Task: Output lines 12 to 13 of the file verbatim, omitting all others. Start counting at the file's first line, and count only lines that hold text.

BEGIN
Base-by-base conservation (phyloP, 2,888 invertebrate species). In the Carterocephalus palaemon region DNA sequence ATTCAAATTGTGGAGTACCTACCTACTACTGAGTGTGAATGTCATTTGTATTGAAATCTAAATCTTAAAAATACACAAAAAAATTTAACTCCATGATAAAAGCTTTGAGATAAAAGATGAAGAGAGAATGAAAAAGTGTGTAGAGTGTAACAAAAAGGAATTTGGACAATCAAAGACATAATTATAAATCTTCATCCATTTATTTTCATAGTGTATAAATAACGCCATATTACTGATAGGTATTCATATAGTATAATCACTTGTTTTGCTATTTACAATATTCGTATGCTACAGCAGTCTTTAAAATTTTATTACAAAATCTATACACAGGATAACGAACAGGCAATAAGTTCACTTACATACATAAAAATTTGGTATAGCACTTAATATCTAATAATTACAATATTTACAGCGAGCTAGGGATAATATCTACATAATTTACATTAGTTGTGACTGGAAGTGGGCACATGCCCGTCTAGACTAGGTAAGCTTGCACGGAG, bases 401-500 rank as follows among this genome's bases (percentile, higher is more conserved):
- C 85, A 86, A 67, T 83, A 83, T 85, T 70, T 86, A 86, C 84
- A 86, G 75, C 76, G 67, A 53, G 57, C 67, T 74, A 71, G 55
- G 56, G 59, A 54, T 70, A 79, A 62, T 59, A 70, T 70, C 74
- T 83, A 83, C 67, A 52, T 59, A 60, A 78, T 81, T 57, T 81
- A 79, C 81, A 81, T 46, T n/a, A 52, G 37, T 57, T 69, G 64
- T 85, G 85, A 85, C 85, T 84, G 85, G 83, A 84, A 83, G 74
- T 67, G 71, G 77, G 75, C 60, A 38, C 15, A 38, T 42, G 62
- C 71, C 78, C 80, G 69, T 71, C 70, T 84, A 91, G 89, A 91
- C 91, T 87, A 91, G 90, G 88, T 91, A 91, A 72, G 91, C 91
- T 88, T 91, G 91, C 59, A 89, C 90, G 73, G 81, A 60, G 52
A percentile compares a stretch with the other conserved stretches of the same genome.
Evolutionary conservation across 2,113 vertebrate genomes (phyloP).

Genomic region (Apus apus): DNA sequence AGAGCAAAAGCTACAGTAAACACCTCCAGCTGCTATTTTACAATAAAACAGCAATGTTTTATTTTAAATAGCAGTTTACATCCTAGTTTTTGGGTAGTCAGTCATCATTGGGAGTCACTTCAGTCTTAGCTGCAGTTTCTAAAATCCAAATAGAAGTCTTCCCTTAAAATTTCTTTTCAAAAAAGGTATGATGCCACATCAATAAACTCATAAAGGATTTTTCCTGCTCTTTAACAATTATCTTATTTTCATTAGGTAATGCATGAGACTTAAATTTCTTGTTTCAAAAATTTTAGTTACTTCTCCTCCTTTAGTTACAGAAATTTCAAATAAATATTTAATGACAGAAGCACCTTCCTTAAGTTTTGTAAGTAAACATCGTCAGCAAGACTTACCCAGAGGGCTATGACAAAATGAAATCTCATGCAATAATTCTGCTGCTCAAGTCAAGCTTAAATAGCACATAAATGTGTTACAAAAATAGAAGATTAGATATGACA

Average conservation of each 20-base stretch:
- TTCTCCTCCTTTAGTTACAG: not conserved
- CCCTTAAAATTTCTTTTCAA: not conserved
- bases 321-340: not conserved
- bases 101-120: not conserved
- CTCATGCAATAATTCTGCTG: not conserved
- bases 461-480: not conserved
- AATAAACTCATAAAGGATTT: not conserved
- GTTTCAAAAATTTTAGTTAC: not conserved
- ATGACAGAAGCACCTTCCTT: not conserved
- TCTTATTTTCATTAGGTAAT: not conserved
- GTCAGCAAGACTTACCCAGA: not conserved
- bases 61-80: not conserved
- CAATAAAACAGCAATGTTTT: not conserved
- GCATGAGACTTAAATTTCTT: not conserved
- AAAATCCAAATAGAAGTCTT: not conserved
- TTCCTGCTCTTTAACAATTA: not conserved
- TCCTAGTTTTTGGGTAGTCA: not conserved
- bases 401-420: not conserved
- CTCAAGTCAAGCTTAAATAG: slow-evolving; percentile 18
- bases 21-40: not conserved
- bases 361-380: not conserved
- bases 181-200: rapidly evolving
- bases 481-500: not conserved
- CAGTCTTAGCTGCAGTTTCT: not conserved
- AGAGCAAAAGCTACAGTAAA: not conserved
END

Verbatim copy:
A percentile compares a stretch with the other conserved stretches of the same genome.
Evolutionary conservation across 2,113 vertebrate genomes (phyloP).